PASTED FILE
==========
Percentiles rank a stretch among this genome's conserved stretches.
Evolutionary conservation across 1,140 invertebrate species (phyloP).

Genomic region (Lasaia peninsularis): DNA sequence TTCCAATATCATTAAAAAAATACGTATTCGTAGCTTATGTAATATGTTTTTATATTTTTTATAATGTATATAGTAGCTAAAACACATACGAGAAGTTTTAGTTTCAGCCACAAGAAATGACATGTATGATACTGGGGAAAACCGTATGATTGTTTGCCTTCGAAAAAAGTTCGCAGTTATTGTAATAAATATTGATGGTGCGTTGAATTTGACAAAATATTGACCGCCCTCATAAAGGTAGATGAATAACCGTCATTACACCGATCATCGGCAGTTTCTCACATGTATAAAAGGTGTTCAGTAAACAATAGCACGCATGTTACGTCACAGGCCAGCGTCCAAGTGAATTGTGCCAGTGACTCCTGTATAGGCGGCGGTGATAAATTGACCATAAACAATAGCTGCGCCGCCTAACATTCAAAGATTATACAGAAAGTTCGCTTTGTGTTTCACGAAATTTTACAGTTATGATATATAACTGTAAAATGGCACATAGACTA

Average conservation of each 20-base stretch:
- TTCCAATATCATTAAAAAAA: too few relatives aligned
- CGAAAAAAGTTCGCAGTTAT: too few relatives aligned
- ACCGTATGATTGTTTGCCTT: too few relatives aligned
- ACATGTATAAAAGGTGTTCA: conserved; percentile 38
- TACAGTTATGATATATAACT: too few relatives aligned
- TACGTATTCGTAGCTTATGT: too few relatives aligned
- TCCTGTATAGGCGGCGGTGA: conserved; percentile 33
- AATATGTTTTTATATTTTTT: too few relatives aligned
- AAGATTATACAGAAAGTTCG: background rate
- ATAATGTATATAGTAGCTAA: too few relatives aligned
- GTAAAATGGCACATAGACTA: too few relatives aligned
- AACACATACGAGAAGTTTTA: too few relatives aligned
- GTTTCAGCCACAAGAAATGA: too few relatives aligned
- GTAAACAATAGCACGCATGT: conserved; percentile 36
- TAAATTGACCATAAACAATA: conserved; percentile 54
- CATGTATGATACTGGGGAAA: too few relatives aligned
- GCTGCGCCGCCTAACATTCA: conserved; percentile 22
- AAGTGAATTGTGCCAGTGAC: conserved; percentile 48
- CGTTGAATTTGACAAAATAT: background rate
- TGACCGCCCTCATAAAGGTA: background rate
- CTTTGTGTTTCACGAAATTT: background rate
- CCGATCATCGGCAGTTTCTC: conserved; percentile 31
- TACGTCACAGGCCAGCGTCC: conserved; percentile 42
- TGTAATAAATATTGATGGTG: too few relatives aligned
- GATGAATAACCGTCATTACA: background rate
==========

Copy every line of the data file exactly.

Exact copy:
Percentiles rank a stretch among this genome's conserved stretches.
Evolutionary conservation across 1,140 invertebrate species (phyloP).

Genomic region (Lasaia peninsularis): DNA sequence TTCCAATATCATTAAAAAAATACGTATTCGTAGCTTATGTAATATGTTTTTATATTTTTTATAATGTATATAGTAGCTAAAACACATACGAGAAGTTTTAGTTTCAGCCACAAGAAATGACATGTATGATACTGGGGAAAACCGTATGATTGTTTGCCTTCGAAAAAAGTTCGCAGTTATTGTAATAAATATTGATGGTGCGTTGAATTTGACAAAATATTGACCGCCCTCATAAAGGTAGATGAATAACCGTCATTACACCGATCATCGGCAGTTTCTCACATGTATAAAAGGTGTTCAGTAAACAATAGCACGCATGTTACGTCACAGGCCAGCGTCCAAGTGAATTGTGCCAGTGACTCCTGTATAGGCGGCGGTGATAAATTGACCATAAACAATAGCTGCGCCGCCTAACATTCAAAGATTATACAGAAAGTTCGCTTTGTGTTTCACGAAATTTTACAGTTATGATATATAACTGTAAAATGGCACATAGACTA

Average conservation of each 20-base stretch:
- TTCCAATATCATTAAAAAAA: too few relatives aligned
- CGAAAAAAGTTCGCAGTTAT: too few relatives aligned
- ACCGTATGATTGTTTGCCTT: too few relatives aligned
- ACATGTATAAAAGGTGTTCA: conserved; percentile 38
- TACAGTTATGATATATAACT: too few relatives aligned
- TACGTATTCGTAGCTTATGT: too few relatives aligned
- TCCTGTATAGGCGGCGGTGA: conserved; percentile 33
- AATATGTTTTTATATTTTTT: too few relatives aligned
- AAGATTATACAGAAAGTTCG: background rate
- ATAATGTATATAGTAGCTAA: too few relatives aligned
- GTAAAATGGCACATAGACTA: too few relatives aligned
- AACACATACGAGAAGTTTTA: too few relatives aligned
- GTTTCAGCCACAAGAAATGA: too few relatives aligned
- GTAAACAATAGCACGCATGT: conserved; percentile 36
- TAAATTGACCATAAACAATA: conserved; percentile 54
- CATGTATGATACTGGGGAAA: too few relatives aligned
- GCTGCGCCGCCTAACATTCA: conserved; percentile 22
- AAGTGAATTGTGCCAGTGAC: conserved; percentile 48
- CGTTGAATTTGACAAAATAT: background rate
- TGACCGCCCTCATAAAGGTA: background rate
- CTTTGTGTTTCACGAAATTT: background rate
- CCGATCATCGGCAGTTTCTC: conserved; percentile 31
- TACGTCACAGGCCAGCGTCC: conserved; percentile 42
- TGTAATAAATATTGATGGTG: too few relatives aligned
- GATGAATAACCGTCATTACA: background rate